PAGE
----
The general counsels of most of the top private-equity funds are BigLaw veterans, usually from their primary outside counsel, but sometimes not – as was the case when TPG surprisingly hired a Cravath lawyer, instead of someone from Cleary Gottlieb not too long ago.
Not to pick on Cleary, but they also got left out of one of the biggest PE deals of the year. A consortium of Hellman & Friedman, TPG, and JMI Equity had a $2.1 billion exit from Integraph, after having already taken out some dividends. Simpson Thacher and K&L Gates were the primary advisors on that deal, notwithstanding, again, that Cleary is TPG’s usual go-to firm. Cleary did get the nod on TPG’s buyout of TPG’s and JMI’s interests in Vertafore for $1.4 billion earlier this year, though.
The usual private-equity exit is an IPO or a sale to a strategic investor, but the biggest deal of the week (and second-biggest secondary buyout of the year) kept the money and assets in the family. Carlyle Group and Welsh Carson flipped health-care business MultiPlan to PE rivals BC Partners and Silver Lake for $3.1 billion. Simpson Thacher represented the buyers, Latham & Watkins the sellers.
Secondary buyouts, flips, or whatever you want to call them, aren’t necessarily too popular with investors, though. Consider the pension fund that has spread its alternative-investment dollars across a host of investments in various funds. If the company is an LP on both sides of the deal, it just got a capital call to pay a premium (plus transaction costs) for an asset it already held – and has to wait for the cash distribution to boot.
Don’t feel too bad for the LPs, though. Carlyle is reportedly making a 3x return on the MultiPlan deal, so the investors are playing with house money already.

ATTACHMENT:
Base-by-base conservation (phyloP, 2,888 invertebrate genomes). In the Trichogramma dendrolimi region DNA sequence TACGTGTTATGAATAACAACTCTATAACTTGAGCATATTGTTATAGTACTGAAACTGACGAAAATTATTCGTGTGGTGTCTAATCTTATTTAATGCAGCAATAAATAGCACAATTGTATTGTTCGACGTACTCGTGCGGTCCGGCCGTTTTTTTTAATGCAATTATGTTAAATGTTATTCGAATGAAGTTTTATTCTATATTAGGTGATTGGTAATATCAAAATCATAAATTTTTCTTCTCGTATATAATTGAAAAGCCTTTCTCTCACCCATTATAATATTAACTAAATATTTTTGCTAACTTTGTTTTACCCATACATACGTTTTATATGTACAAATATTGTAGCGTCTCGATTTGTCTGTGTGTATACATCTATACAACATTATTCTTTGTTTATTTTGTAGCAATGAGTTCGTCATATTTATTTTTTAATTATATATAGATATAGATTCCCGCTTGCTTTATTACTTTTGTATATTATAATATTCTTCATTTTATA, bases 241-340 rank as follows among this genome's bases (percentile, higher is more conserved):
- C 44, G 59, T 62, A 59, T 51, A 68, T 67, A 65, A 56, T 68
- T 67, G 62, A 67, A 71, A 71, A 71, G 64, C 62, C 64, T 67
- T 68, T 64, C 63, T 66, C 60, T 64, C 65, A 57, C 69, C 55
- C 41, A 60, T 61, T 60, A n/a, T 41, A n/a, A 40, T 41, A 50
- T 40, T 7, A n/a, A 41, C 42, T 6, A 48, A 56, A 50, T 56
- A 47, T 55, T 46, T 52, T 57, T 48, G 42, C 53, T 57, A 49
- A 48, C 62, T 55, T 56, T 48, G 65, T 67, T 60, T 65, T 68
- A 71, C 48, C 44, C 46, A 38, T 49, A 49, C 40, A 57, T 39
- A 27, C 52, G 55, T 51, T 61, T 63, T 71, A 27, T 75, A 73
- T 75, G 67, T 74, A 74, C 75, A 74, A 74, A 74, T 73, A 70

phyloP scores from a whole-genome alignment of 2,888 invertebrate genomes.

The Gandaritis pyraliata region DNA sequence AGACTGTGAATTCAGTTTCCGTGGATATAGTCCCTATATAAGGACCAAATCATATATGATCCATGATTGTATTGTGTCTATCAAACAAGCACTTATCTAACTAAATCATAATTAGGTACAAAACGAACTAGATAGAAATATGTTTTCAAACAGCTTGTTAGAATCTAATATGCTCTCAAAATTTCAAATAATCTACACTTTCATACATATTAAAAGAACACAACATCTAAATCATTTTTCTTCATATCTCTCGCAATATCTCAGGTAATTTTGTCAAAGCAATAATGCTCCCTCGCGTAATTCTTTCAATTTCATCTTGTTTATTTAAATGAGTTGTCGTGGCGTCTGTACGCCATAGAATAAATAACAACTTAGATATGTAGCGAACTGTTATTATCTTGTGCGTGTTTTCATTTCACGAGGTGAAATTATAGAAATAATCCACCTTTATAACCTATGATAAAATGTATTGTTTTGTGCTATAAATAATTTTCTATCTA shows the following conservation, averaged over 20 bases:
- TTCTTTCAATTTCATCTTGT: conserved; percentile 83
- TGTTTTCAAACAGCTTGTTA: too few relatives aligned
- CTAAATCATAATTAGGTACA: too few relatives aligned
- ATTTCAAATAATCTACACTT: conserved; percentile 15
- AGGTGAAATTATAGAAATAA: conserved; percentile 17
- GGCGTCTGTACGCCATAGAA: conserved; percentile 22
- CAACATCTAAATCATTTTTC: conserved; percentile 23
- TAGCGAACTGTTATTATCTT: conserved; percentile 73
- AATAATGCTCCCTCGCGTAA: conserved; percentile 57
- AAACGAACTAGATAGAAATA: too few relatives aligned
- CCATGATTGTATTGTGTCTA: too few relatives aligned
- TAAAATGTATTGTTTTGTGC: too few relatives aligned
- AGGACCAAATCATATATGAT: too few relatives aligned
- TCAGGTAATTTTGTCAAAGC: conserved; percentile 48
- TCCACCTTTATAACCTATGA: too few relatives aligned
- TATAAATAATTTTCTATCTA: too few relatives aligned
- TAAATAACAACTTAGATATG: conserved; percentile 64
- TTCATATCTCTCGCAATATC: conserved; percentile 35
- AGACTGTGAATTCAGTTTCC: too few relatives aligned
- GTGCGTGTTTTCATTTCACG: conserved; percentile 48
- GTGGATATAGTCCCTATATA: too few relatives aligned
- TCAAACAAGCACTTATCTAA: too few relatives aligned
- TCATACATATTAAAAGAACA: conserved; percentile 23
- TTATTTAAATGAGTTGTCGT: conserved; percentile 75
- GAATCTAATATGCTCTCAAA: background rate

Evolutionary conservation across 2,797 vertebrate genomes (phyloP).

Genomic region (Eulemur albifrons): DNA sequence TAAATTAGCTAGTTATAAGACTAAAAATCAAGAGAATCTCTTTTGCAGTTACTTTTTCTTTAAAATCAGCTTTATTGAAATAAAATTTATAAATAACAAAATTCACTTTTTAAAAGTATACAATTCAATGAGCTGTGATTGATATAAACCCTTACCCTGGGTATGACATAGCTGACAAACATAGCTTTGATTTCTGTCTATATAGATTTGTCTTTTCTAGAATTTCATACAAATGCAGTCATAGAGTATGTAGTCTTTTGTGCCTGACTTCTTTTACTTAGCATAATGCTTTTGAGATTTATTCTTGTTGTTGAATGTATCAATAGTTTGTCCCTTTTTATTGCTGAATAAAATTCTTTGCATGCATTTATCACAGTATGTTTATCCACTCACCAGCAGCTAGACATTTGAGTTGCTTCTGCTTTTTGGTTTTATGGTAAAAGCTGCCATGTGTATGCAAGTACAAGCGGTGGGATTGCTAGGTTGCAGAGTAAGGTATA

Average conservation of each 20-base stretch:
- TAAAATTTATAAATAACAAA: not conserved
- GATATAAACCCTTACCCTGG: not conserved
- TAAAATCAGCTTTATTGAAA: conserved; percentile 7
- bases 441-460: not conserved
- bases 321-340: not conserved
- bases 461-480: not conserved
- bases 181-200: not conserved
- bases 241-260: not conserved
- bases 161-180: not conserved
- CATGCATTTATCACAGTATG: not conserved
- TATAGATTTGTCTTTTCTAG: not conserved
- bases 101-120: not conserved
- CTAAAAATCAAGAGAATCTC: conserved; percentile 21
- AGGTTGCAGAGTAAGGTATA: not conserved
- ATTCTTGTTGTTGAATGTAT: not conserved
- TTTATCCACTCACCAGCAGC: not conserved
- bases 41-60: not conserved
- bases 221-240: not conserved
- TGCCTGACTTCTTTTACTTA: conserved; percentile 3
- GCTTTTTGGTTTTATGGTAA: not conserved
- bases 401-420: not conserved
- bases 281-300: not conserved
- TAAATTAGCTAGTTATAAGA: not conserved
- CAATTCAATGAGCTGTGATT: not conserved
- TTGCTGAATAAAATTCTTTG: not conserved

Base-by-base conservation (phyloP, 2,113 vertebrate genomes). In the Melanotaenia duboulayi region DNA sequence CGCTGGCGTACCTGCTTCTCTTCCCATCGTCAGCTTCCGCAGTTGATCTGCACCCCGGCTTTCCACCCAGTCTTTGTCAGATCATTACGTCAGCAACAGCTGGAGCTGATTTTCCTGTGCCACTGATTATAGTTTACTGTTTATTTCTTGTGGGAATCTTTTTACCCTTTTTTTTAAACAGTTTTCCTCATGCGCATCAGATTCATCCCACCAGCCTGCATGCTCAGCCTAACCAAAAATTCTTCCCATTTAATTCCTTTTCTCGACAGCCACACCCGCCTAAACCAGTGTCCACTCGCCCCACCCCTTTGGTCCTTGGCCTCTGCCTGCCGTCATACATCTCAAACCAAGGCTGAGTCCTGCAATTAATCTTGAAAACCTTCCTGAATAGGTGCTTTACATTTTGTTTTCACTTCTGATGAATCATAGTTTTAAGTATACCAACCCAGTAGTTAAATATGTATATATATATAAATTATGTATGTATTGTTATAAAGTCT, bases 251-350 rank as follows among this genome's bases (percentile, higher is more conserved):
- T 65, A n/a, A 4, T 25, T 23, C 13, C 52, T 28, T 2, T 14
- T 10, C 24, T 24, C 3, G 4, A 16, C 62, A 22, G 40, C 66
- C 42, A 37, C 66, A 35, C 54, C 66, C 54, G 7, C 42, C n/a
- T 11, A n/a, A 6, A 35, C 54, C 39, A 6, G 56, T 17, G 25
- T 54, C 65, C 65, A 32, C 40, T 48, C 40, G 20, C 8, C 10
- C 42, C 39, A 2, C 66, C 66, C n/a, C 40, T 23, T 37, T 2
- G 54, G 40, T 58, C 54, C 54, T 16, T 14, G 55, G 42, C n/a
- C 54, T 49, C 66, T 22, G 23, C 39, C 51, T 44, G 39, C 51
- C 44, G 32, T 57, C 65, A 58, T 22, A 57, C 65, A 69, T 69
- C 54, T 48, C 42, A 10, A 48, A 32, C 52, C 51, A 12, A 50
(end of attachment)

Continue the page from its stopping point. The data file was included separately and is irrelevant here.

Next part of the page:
And that’s why these deals are probably back on the rise. There’s a lot of unrealized gains stuck in some portfolio companies. Citigroup is looking to realize some of those gains (and pay down debt) by selling $1 billion in PE assets to Lexington Partners and Lloyd’s is foisting off $500 million in investments on Coller Capital.
Interesting as flips are, M&A is the bread and butter of private-equity exits – and corresponding legal bills. While not all M&A is private-equity driven, those deals are a substantial piece, which is part of the reason why US firms dominated the M&A league tables for Europe.
Sullivan & Cromwell and Cravath were 1-2, and they are traditionally powerhouses in strategic M&A. But hot on their heels were Simpson Thacher and Cleary Gottlieb at 3-4, fueled in no small part by their dominance in private equity.
That’s why there’s such a hot market for laterals right now – a number of recent moves involved players who have the ability to move huge blocks of business (and why you should be keeping an eye on the Law Shucks Lateral Tracker to spot the trends). Of course, not many lawyers are getting the 7-figure guarantees that investment bankers are starting to see again.
There you have it – a one-week snapshot of the goose that lays golden eggs… for a handful of top BigLaw firms.
We’ll be back next week with the usual roundup of BigLaw news (hopefully on a brand new server).